Thirty years ago, God challenged Dr. Timothy Tennent to attempt something big for Him. During Dr. Tennent’s life and ministry as pastor, professor and president, he has lived those three words, learning not to place boundaries on God’s call. Now, he shares that vision with the entire Seminary community.
“Our mission is about the glorious gospel of Jesus Christ and joining the living God in His mission in the world,” Dr. Tennent said. “We are living into a challenge which God put into my heart many years ago: ‘Attempt something so big, that unless God intervenes, it is bound to fail.’”
Dr. Tennent was first introduced to the idea of attempting something big in 1979. He and some friends stayed in the home of well-known author Jamie Buckingham while attending a wedding. Upon arrival, Dr. Tennent noticed Jamie Buckingham’s study and peeked inside. He saw these words taped to the typewriter: “Attempt something so big, that unless God intervenes, it’s bound to fail.”
“This quote has always served as a reminder not to place limits on God’s call on my life,” Dr. Tennent said. “I have always been open to serving anywhere in the world and doing whatever God asked me to do. This quote has kept me open, not to my capacities, but to the amazing grace of God to do whatever He wants to do through His servants.”
Dr. Tennent first answered that call while a student at Young Harris College in Georgia. At the time, he envisioned himself as a pastor. While he did lead several United Methodist churches in Georgia, New England and Nigeria, God had additional tasks in store for him. He taught at Toccoa Falls College and Gordon Conwell Theological Seminary.
While at Gordon Conwell, friend and fellow colleague, Robert Colemen, invited Dr. Tennent to preach the gospel in Harvard Square on Easter Sunday. Harvard Square is the Cambridge stop of the Massachusetts Transit Authority subway where dozens of people emerge every 10 minutes.
“I had never just put a box down on the sidewalk and started preaching,” Dr. Tennent said. “I felt scared, apprehensive, and, to be honest, a little foolish. But, I thought to myself, if I can’t preach the gospel in the streets, then the power of the gospel has become domesticated in me, so I must say yes.”
He did, and the two men took turns sharing short messages, interspersed with music from the Salvation Army band.
“It was an amazing and memorable experience for me and put me in touch with the gospel and our own Wesleyan heritage in a powerful way,” Dr. Tennent said. “For few things mark the distinctiveness of the 18th century Wesleyan revivals than this strange practice of open-air preaching.”
Dr. Tennent’s heart for evangelism beats not only in the United States, but also inspires him to teach annually at New Theological College in Dehradun, India.
Dr. Tennent’s interest in India began in the mid-80s and grew after reading an article in World Vision by George Chavanikamannil, who later founded New Theological Seminary in 1989. Dr. Tennent and his wife, Julie, invited George to visit their home in Georgia. During their time together, George shared his desire to train Indians to plant churches in their own country. After much prayer, the Lord called Dr. Tennent to join the work in India.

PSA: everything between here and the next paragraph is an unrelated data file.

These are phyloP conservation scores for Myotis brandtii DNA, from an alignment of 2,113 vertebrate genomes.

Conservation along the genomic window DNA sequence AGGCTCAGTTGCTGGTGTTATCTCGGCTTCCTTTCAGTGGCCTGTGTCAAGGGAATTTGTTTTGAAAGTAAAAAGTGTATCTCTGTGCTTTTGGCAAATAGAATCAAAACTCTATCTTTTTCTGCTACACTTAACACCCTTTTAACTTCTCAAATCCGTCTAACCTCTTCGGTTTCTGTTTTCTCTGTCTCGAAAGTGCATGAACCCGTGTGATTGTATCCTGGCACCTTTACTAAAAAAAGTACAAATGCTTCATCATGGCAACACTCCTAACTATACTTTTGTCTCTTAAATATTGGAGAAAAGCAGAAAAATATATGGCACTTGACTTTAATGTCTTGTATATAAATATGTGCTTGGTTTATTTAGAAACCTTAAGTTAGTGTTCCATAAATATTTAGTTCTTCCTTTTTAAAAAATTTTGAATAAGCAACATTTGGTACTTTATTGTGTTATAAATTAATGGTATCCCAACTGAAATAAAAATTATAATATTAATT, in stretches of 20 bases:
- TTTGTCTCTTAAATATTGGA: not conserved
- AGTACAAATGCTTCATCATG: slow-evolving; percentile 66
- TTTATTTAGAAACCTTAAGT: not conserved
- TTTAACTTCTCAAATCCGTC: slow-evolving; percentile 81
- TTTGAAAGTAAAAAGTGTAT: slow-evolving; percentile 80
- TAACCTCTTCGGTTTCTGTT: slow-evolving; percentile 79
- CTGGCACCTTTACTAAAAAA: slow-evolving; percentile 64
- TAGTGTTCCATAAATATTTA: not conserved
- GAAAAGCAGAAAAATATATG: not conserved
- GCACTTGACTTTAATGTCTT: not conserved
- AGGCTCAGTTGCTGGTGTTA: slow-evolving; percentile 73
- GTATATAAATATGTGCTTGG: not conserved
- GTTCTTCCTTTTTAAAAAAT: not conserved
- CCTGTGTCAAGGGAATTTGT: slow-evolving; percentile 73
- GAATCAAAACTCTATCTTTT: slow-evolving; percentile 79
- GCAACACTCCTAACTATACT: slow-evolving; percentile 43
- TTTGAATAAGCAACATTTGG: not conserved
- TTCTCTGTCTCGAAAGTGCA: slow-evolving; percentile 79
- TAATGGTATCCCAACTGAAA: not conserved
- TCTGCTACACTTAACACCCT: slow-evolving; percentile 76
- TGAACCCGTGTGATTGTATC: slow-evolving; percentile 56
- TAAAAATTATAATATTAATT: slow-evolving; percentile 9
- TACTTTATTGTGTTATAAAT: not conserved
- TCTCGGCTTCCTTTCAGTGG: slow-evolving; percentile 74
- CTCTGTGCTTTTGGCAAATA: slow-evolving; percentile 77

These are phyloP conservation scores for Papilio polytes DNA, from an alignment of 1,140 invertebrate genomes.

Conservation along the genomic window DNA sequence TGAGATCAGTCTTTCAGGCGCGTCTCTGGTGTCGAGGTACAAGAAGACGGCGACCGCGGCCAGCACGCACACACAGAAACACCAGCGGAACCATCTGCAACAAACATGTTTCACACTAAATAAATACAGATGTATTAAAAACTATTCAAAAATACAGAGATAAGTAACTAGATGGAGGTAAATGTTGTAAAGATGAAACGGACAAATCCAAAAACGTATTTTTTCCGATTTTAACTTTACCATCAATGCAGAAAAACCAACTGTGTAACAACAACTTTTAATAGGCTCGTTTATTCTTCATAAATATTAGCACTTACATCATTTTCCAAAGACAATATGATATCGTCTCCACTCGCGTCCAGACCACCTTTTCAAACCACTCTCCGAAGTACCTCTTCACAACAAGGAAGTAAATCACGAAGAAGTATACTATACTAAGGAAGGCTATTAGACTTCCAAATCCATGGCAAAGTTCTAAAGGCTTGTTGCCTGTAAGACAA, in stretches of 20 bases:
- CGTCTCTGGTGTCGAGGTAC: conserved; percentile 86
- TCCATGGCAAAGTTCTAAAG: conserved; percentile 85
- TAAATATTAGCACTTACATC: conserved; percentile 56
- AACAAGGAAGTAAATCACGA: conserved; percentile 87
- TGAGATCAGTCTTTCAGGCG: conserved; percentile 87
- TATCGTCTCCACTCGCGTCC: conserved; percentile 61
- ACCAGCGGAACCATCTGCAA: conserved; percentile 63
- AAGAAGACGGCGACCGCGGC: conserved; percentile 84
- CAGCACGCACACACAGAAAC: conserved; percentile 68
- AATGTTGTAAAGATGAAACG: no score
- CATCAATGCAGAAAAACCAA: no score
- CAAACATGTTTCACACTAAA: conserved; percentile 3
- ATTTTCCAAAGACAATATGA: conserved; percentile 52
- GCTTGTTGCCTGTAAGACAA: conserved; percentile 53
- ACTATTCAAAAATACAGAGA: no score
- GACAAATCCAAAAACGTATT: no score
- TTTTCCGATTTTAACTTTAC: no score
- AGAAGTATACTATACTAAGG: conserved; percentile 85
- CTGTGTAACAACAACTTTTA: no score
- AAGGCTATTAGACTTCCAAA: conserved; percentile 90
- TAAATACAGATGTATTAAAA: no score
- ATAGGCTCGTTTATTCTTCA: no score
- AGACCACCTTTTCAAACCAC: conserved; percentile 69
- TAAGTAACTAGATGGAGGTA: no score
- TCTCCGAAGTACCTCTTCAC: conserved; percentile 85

“That began a lifelong involvement in India,” Dr. Tennent said. “I resolved to tithe my life to India, giving 10 percent of my year to work in India for the last 30 years.”
But Dr. Tennent doesn’t spend all his time teaching or working in his office. He enjoys carpentry and a wide collection of literature. He learned the basic carpentry skills from his father and finds it therapeutic to work with his hands.
“I find the Lord often speaks to me and gives me more direction when I’m working with my hands, rather than when I’m sitting in a meeting,” he said.
Baseball, American history, theology, and Christian classics all grace Dr. Tennent’s bookshelf. Some of his favorites include Doris Kearns Goodwin’s Wait Till Next Year, Erik Larson’s Dead Wake, Augustine’s Confessions, The Spreading Flame by F.F. Bruce, and The Sermons of John Wesley. Dr. Tennent is currently reading Nathanial Philbrick’s Bunker Hill: A City, A Siege, A Revolution.
He has also authored many books, including Building Christianity on Indian Foundations, Christianity at the Religious Roundtable, Theology in the Context of World Christianity, and Invitation to World Missions: A Trinitarian Missiology for the 21st Century.
Dr. Tennent has served as president of Asbury Theological Seminary since July 2009. He is a frequent conference speaker around the country and throughout the world, including numerous countries in Asia, Africa and Europe.
Dr. Tennent shares practical advice to those just beginning their ministries from his own experience.
What three things do you wish you had known?
- I wish I had known more about Christian formation, discipleship and catechesis.
- I wish I had discovered the patristic writers earlier.
- I wish I had been better able to recognize God’s hand in the small things of life.
What advice would you give to those just beginning?
In my role as President, I often give this advice to young people from the pen of St. Francis of Assisi: “Blessed are the men and women who think no better or worse of themselves when they are scorned and despised by others, than when they are loved and honored by them. For we are what we are in God’s eyes and no more.”
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